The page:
Anyone Want to Bet How New York Courts Will Rule on Daily Fantasy Sports? The Volley in State Court Continues

The issue whether daily fantasy sports (DFS) is illegal in New York State will continue its back-and-forth volley following an exciting day in state court on Friday, December 11, 2015. The actions filed in New York are related to the national debate on the legality of DFS — opponents in many states argue that DFS constitutes illegal gambling.

On November 10, 2015, New York Attorney General Eric Schneiderman sent DraftKings, Inc. and FanDuel, Inc. — the two industry leaders of DFS — cease and desist letters. Schneiderman ordered the companies to refrain from accepting New Yorkers’ DFS wagers.

DraftKings and FanDuel responded by initiating lawsuits against the NYAG, followed by the filing of preliminary injunction motions, which requested that Schneiderman’s action be temporarily enjoined. Schneiderman then initiated his own actions against the DFS companies. He also filed his own preliminary injunction motions, requesting that DraftKings and FanDuel be temporarily prohibited from conducting business in New York.

On the morning of Friday December 11, 2015, Judge Manuel Mendez issued his decision (available here) on preliminary injunction, which granted Schneiderman’s motions and denied the motions of DraftKings and FanDuel. Mendez’s written opinion stated that Scheiderman showed the DFS companies’ business operations likely meet New York’s definition of “illegal gambling.” Therefore, the court held the NYAG met the requirements for obtaining preliminary injunctive relief. Where a court grants preliminary injunction, however, the defendant is only enjoined from engaging in the proscribed activity until a final determination; meaning, the movant for preliminary injunction must still win the case (i.e. at trial or on a dispositive motion) for the defendant to be permanently enjoined.

Nevertheless, just hours after Mendez issued his December 11th decision, the appellate court (New York Appellate Division, First Department) issued an interim stay of Mendez’s order. DraftKings and FanDuel may therefore continue business operations in New York until the hearing before the appellate court, which is scheduled for January 4, 2016.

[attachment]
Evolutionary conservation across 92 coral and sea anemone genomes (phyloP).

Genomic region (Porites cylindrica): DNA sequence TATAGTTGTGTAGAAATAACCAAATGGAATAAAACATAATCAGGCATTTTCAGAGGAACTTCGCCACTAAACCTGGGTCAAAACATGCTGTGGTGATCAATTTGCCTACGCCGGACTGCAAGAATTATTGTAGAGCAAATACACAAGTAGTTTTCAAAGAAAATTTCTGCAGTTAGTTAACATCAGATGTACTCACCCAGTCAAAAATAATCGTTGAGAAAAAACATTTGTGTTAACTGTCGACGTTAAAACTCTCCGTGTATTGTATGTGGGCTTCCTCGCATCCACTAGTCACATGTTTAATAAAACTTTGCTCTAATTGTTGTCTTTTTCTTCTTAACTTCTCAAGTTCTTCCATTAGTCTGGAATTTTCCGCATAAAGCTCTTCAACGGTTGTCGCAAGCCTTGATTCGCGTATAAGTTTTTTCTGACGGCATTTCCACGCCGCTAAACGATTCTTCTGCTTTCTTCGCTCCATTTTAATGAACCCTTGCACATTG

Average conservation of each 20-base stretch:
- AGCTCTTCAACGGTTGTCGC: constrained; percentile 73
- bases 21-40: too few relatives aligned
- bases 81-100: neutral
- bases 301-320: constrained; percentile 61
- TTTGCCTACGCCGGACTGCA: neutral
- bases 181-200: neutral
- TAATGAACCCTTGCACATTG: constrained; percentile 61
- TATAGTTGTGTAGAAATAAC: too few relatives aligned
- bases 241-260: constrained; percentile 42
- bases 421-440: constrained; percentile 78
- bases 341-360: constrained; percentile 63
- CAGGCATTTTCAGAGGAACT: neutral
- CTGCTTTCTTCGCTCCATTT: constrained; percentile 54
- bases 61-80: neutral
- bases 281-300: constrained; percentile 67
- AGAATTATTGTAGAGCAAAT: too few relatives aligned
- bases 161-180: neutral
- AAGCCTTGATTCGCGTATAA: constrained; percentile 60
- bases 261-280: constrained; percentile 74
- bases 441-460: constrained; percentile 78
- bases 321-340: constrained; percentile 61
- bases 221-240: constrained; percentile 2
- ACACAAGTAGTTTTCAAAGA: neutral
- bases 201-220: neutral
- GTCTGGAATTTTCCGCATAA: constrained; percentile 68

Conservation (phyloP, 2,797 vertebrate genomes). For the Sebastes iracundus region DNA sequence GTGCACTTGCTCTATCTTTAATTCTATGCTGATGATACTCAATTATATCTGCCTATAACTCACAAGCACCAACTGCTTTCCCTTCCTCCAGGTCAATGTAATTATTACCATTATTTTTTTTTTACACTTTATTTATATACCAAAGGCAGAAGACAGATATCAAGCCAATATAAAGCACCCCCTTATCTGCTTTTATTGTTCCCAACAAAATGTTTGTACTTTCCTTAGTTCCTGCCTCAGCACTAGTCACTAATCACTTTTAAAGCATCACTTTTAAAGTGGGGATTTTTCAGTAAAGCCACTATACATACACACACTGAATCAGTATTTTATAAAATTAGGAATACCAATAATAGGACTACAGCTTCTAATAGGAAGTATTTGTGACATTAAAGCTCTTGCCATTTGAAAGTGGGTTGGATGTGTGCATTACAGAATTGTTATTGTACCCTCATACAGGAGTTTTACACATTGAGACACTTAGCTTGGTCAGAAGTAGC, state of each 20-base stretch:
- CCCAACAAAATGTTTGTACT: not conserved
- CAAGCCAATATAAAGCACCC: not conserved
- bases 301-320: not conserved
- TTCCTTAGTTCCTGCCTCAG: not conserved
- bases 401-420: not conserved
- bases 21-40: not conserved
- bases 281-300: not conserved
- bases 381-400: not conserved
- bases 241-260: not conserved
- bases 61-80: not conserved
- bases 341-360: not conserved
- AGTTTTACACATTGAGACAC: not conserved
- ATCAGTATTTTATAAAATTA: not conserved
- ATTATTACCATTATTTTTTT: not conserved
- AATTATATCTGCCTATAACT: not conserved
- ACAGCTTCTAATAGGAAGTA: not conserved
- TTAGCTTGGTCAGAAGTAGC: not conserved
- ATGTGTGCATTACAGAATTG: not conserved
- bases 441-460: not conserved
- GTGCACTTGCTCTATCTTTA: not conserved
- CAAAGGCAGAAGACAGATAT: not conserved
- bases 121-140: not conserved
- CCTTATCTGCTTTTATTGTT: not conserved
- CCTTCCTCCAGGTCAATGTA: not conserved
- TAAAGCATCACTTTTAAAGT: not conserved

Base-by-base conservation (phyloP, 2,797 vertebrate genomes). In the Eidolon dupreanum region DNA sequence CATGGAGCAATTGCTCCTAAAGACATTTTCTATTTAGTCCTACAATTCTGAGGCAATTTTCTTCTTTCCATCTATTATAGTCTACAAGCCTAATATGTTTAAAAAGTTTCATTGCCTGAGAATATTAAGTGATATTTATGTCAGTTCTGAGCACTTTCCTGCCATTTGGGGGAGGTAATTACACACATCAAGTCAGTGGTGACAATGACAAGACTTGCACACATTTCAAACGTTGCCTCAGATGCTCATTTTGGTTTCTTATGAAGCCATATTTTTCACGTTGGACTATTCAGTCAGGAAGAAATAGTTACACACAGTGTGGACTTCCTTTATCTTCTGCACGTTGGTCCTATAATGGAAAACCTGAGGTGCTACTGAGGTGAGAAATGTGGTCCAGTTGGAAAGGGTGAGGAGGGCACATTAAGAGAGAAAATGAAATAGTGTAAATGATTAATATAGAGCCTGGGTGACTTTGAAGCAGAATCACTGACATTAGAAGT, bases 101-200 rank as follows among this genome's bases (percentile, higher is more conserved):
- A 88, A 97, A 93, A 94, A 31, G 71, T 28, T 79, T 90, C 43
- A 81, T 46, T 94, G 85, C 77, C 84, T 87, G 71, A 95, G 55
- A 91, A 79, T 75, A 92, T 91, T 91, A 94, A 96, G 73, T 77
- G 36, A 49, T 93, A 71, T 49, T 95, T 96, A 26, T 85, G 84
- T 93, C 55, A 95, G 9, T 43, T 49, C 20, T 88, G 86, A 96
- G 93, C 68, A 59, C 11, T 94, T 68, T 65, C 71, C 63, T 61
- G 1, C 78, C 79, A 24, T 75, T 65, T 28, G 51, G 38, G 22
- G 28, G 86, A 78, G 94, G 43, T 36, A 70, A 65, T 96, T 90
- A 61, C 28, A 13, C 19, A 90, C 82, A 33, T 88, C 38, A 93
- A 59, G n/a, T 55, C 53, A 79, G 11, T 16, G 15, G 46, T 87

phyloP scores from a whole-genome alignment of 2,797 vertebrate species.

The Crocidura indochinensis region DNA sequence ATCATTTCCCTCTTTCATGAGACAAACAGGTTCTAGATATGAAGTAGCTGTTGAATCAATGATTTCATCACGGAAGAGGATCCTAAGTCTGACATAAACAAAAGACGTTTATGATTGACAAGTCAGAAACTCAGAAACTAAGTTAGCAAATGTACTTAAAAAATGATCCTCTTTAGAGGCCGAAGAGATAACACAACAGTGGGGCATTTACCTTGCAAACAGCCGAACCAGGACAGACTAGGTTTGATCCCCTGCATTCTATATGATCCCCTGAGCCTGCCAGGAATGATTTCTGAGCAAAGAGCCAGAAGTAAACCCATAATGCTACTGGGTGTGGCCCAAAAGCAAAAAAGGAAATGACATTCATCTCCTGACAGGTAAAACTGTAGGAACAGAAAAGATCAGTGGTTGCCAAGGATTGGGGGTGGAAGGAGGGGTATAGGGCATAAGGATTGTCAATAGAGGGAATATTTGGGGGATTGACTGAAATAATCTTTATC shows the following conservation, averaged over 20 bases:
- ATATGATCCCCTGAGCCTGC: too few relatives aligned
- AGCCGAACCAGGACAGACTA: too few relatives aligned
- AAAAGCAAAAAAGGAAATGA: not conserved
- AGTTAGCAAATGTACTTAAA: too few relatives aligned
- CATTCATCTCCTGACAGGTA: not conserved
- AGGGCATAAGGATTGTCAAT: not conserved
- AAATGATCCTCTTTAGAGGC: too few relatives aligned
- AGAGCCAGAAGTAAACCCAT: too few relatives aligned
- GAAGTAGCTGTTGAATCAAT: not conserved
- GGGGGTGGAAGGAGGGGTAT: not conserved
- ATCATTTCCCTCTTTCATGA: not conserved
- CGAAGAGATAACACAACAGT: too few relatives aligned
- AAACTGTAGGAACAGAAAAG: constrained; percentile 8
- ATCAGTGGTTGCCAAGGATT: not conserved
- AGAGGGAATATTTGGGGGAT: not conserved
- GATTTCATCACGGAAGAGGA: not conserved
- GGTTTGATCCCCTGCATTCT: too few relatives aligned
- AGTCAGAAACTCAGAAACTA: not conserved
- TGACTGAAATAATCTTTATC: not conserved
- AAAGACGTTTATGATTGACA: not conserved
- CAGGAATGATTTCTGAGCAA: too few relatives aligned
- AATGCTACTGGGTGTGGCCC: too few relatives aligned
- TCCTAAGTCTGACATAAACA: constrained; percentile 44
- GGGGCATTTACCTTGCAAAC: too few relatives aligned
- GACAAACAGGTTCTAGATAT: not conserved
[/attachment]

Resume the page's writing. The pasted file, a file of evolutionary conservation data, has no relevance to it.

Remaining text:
Damien LaVera, spokesman for the NYAG, stated that the AG office looks “forward to demonstrating to the appellate division why they should uphold [Mendez’s] decision to grant a preliminary injunction barring DraftKings and FanDuel from continuing their illegal gambling operations in New York.”

FanDuel responded in a statement:

This is only the beginning of the legal process and, perhaps more importantly, the New York legislature is already moving forward on action to ensure our game remains legal and is regulated, which we strongly support. The court specifically noted that this was not a final determination of the issue and that discovery would be needed to fully resolve the legal question, which we think should be decided in our favor when all of the evidence is in.

FanDuel’s response is accurate. The issue is not over, and New York legislators can legalize and regulate DFS through drafting new laws. Why would legislators want to do this? DFS is a multibillion dollar industry and is projected to grow at a rate over 41% annually through 2020. Accordingly, states choosing to regulate DFS have the opportunity to tax DFS companies, thus generating state income. Massachusetts, for example, seems to realize this benefit. Massachusetts Attorney General Maura Healey proposed sweeping DFS regulations on November 19, 2015, which seek to impose consumer protections rather than ban DFS altogether.

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